Furthermore, the current Microfinance Apex bodies lack adequate cadre of
in-house trainers and/or facilitators as well as in-house monitoring and
evaluation units to continually measure progress of their activities
consistently overtime.

Infrastructure
Infrastructural capacity in the sub-sector is yet to be developed around an
integrated and holistic logistical support and internal operating systems.

Funding
Funding for the sub-sector has been from three sources: the institutions
themselves, government and development partners. Firstly, available funds
do not seem to be adequate to meet demand and secondly, the varying
sources come with their conditions, distorting the market in some cases.
There is also no microfinance fund to which MFIs can apply for on-lending
and capacity building support.

Credit Delivery and Management


Credit Delivery Mechanisms

The current strategies for credit delivery are not adequately diversified and
inefficient, and therefore, unable to meet the varying demands of the market.
Categorization of Institutions
There is no framework for categorizing and upgrading some of the emerging
microfinance institutions in the semi-formal and informal sub-sectors in
accordance with their operational capacities and capabilities.

Classifying target groups


The objective of the microfinance is to provide resources for the poor.
Nonetheless, there is yet to be adequate, reliable and acceptable methods for
classifying varied poverty levels to enhance the categorization of potential and
actual MFI clients.

Targeting the Vulnerable and the Marginalized

People with disabilities


People with disabilities and differently-abled do not have designed products to meet
their needs and are also not adequately served by existing microfinance funds
and services. The necessary skills training for this target group is currently nonexistent.

Women
The existing skills training and funding arrangements for women do not seem to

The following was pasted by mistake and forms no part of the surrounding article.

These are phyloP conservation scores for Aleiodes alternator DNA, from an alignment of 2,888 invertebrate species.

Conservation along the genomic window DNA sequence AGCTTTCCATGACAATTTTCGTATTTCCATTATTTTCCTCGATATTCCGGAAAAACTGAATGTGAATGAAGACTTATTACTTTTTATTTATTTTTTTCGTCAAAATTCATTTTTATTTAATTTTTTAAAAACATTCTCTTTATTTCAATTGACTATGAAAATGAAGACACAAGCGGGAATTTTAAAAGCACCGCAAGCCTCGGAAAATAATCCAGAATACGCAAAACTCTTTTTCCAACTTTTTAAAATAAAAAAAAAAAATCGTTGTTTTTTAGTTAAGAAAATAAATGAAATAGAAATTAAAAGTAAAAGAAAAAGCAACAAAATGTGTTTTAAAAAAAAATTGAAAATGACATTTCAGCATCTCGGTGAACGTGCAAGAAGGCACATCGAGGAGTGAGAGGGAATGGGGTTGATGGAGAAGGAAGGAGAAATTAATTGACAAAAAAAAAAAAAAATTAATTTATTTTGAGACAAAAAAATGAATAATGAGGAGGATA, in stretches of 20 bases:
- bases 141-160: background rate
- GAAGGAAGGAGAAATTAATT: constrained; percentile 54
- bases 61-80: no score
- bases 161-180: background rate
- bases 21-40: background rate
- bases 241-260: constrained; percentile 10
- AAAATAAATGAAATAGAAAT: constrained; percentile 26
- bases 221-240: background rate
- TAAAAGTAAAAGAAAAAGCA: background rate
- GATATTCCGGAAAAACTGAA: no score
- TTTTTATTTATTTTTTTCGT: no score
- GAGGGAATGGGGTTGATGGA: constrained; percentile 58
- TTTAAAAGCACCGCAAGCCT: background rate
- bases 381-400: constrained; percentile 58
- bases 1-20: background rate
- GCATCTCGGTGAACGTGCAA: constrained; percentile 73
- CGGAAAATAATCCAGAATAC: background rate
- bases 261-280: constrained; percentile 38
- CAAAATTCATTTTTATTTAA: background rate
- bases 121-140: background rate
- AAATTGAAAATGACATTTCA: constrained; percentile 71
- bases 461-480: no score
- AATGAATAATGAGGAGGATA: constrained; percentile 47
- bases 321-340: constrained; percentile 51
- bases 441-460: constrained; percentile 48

be market-driven. Thus, specific services and products that target women for
entrepreneurship development to enable them engage in economic activities
and become more self-reliant are inadequate and incoherent.

Youth
Young people aged 15-24 years account for about a third of the population of Ghana
and constitute over half of the unemployed population. Yet, there are no special
microfinance programmes that target the youth for entrepreneurial
development.

Challenges (ctd)
Data/Information Gathering and Dissemination

National data and Reporting System


Generally, there is paucity of information on microfinance institutions, their operations and clients in the country. Approaches to and methodology for
data and information gathering at the national level are not uniform, leading to poor interventions and categorization of institutions. The current
attempt to develop a national data bank on microfinance is yet to be fully realized. There is lack of well defined reporting system by both the
government and development partners with regards to their interventions. The outcome is inadequate data base for decision-making and planning.

nstitutional data
At the institutional level, data/information gathering and dissemination are weak within and between institutions. The lack of common benchmarks, methods
for measuring and information sharing further inhibits the performance of the sub-sector.